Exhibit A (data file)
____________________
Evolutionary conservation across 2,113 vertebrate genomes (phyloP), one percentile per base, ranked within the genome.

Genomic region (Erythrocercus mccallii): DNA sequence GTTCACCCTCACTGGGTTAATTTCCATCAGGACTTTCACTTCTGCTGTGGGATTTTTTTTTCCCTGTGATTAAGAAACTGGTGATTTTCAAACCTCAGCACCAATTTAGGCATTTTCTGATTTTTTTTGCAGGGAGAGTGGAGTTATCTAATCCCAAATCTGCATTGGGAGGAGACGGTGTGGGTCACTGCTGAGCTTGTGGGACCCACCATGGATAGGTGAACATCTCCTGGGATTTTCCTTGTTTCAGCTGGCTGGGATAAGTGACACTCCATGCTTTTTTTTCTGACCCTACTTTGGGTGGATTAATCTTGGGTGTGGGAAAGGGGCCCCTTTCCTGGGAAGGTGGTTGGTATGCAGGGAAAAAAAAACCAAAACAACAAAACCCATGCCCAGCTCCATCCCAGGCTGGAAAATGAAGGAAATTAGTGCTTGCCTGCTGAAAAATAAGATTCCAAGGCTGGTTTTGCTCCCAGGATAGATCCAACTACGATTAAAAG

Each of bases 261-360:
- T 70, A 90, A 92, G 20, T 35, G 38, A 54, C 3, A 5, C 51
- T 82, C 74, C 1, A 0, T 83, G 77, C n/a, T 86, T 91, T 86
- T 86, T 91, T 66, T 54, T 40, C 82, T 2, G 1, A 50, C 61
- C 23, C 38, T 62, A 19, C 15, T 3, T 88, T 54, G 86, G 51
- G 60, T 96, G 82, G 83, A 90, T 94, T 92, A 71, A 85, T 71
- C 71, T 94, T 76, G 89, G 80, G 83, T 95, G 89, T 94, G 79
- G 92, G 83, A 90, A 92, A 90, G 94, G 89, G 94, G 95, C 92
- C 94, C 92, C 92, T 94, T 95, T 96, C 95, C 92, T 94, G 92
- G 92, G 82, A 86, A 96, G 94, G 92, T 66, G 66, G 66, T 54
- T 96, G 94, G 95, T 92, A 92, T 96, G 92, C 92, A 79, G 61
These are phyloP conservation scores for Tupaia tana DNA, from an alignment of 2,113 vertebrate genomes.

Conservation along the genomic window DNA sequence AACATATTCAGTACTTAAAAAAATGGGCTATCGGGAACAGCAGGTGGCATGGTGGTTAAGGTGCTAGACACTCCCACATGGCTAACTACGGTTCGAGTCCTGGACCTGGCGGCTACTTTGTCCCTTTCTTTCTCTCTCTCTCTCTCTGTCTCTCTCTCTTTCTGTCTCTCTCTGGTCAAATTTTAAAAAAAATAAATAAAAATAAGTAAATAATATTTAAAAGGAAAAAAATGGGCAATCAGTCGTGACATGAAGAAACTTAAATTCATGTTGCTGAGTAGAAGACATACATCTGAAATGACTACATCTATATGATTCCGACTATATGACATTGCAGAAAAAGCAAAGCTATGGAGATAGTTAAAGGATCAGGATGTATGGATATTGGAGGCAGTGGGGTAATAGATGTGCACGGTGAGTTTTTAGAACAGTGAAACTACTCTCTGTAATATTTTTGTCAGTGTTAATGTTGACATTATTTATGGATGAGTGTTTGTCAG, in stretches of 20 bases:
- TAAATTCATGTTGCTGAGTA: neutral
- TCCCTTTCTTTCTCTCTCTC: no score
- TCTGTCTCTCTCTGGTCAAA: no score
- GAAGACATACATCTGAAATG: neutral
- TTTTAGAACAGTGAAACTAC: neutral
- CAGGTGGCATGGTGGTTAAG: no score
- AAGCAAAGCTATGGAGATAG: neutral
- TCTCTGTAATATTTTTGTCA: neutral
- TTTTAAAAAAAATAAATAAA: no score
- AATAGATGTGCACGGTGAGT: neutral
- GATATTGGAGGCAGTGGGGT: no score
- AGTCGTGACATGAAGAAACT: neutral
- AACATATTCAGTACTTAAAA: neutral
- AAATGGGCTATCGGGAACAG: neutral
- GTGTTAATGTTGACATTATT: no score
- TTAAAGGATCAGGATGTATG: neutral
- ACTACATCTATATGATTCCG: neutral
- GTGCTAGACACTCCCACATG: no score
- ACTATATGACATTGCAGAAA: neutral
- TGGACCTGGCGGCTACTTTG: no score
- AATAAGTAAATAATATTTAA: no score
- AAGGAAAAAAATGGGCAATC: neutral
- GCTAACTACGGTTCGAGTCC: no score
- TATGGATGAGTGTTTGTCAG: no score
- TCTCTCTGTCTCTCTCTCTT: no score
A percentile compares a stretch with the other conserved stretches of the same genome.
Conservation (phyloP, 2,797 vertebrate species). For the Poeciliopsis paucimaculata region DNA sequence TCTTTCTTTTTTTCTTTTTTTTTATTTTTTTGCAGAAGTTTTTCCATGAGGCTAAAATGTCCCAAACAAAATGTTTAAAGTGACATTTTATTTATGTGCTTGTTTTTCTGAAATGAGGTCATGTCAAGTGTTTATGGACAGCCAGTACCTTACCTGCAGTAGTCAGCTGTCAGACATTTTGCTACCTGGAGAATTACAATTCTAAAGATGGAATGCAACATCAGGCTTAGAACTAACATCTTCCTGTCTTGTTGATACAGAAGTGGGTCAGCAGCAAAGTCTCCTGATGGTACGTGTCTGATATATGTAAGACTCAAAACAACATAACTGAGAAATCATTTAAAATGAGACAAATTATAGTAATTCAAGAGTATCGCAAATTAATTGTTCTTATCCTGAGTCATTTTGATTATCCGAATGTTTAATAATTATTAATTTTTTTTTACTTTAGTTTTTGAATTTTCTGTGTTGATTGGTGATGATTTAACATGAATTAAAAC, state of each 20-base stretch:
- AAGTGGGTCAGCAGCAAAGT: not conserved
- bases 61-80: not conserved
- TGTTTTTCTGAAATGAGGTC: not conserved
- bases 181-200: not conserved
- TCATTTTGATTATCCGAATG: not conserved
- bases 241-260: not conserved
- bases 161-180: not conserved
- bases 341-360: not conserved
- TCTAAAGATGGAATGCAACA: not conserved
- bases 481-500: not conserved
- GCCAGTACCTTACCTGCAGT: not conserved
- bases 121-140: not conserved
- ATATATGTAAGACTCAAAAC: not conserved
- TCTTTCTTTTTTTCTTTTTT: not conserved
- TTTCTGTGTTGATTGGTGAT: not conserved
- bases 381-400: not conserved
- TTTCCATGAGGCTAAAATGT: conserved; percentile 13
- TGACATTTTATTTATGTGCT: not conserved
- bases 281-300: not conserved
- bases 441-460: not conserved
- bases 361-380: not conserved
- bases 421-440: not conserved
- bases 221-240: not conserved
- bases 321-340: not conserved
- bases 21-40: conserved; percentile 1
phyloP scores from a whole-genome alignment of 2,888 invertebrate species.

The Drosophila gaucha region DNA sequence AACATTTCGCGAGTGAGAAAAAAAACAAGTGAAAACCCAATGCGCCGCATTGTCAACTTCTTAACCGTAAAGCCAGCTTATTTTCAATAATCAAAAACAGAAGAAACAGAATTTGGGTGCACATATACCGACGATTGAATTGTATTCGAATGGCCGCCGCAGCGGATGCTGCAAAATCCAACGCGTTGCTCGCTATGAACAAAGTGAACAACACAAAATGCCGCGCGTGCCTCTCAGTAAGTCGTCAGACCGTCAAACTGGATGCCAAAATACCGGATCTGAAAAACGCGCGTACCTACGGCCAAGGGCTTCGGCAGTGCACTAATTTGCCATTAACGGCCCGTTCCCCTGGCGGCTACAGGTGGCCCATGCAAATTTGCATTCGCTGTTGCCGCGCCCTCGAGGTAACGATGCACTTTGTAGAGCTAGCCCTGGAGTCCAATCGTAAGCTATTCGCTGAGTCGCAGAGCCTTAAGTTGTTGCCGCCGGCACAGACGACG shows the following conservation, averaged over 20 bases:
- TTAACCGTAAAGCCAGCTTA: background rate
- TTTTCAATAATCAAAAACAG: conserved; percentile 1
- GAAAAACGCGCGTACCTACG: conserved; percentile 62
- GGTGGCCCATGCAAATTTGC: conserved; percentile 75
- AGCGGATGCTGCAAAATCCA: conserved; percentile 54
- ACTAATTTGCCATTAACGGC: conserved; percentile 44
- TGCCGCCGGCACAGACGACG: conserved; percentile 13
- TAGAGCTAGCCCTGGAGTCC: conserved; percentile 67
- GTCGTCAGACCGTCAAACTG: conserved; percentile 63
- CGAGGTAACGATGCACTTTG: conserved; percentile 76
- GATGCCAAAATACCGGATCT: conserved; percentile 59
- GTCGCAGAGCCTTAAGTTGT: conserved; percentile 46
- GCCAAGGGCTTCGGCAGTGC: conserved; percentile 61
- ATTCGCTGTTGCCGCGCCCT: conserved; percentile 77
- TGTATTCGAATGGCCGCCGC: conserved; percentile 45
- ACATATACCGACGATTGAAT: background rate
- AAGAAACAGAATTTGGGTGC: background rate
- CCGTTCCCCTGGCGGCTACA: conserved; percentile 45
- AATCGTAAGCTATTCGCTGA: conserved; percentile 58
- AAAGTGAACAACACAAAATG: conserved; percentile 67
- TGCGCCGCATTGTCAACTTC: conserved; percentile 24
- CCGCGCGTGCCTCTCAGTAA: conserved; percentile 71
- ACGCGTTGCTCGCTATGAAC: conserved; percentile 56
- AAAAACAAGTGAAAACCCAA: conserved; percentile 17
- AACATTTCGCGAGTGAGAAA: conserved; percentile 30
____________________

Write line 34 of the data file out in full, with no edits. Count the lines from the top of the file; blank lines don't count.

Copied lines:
- ACTATATGACATTGCAGAAA: neutral